I give it a year

Considering that most new films are released on a Friday, it seems like a perfect time to think about movies: our new series Film Friday will gather reviews, interviews and general features about some of the most interesting upcoming films. This week: a review of I Give It a Year, which is released on 8th February.

For most of its running time, I Give It a Year gives the impression of being a romantic comedy. The directorial debut of Borat co-creator Dan Mazer, the film follows Nat (Rose Byrne) and Josh (Rafe Spall), an attractive, youngish couple who have rushed into marriage. As they get to know each other and attempt to dispel the misgivings of their quirky friends, co-workers and relations, their lives are complicated by the introduction of potential love interests – an ex-girlfriend and a dashing new work colleague.

There’s little that appears to be uncommon or noteworthy about this scenario, and yet by its conclusion I Give It a Year proves itself to be surprisingly subversive. The film traces the same pattern as other romantic comedies, but its pessimistic nature means that during a few key moments it zags where similar films would zig.

In part, the film’s iconoclasm is a result of its scepticism, which refuses to relent at any point. Negativity in comedy isn’t unusual, but I Give It a Year stands out by never abandoning its uncompromising view of its characters and relationships in general. Where its contemporaries suffer whiplash as they ditch bitterness for a formulaic, heart-warming finale, I Give It a Year is marinated in cynicism, avoiding cheap sentiment throughout.

There’s an admirable, if bracing purity to the approach. Nat and Josh come across like real people, in that while they’re funny and capable of warmth, they’re also frequently unlikeable, making poor decisions out of insecurity, selfishness or spite.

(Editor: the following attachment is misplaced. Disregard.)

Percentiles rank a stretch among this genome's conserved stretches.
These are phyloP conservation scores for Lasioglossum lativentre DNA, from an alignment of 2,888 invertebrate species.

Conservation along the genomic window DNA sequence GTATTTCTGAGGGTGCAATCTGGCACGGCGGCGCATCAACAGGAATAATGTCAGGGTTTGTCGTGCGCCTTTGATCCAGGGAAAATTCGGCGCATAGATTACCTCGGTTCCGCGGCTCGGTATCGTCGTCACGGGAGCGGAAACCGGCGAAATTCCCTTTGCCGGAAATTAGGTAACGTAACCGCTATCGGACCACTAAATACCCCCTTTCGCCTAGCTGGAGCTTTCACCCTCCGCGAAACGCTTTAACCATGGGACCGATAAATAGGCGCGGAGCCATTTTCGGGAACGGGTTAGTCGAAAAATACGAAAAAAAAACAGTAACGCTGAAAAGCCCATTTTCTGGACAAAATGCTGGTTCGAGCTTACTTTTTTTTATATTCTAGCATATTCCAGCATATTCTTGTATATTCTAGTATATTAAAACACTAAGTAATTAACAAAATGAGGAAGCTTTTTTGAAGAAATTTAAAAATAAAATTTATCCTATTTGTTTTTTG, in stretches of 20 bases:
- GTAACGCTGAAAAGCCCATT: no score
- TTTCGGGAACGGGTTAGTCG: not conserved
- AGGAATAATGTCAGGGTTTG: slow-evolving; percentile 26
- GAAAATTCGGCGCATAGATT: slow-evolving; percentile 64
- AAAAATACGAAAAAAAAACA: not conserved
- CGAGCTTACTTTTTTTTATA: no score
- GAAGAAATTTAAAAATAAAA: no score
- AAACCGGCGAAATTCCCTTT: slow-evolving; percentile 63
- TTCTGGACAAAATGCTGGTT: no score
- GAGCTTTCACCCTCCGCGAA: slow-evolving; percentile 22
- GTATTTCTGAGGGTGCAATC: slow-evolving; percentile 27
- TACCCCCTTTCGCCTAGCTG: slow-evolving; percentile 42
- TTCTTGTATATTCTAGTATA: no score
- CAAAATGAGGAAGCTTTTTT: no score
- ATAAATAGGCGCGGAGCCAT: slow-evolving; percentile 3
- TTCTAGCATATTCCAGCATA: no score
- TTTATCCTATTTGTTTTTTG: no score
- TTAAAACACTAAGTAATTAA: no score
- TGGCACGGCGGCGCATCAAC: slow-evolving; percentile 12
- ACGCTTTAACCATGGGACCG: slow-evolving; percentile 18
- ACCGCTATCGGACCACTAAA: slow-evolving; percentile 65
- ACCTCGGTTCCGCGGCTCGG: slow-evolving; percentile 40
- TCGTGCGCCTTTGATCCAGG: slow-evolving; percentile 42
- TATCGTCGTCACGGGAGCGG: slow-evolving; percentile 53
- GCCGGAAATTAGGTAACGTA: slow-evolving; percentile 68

Mazer avoids the temptation to make his leads blandly good or comically horrible, or to give them an unconvincing third-act redemption, but he also has little interest in finding the humanity in their imperfection and fumbling. You shouldn’t have to root for the characters to stay together for a year, but you should at least care about what happens to them.

Occasionally the suspicion arises that Mazer doesn’t like his characters at all, which makes them difficult to empathise with. This is especially true with the supporting cast, where many of the roles – while comically excellent – are one-note and mean-spirited: Stephen Merchant is reduced once again to repeating his Darren Lamb character from Extras, and Minnie Driver is stuck with a thankless role as Nat’s bitter, joyless sister.

I Give It a Year has interesting points to make about modern relationships and the pressures incompatible people feel to make them work, but its argument is sometimes obscured by coldness. While it’s refreshing to find a film so unwilling to bend to formula, its cynicism is ultimately dispiriting, despite it being very funny throughout. Mazer should be commended for some of the bold choices he makes, but he might have been able to retain them without the aftertaste.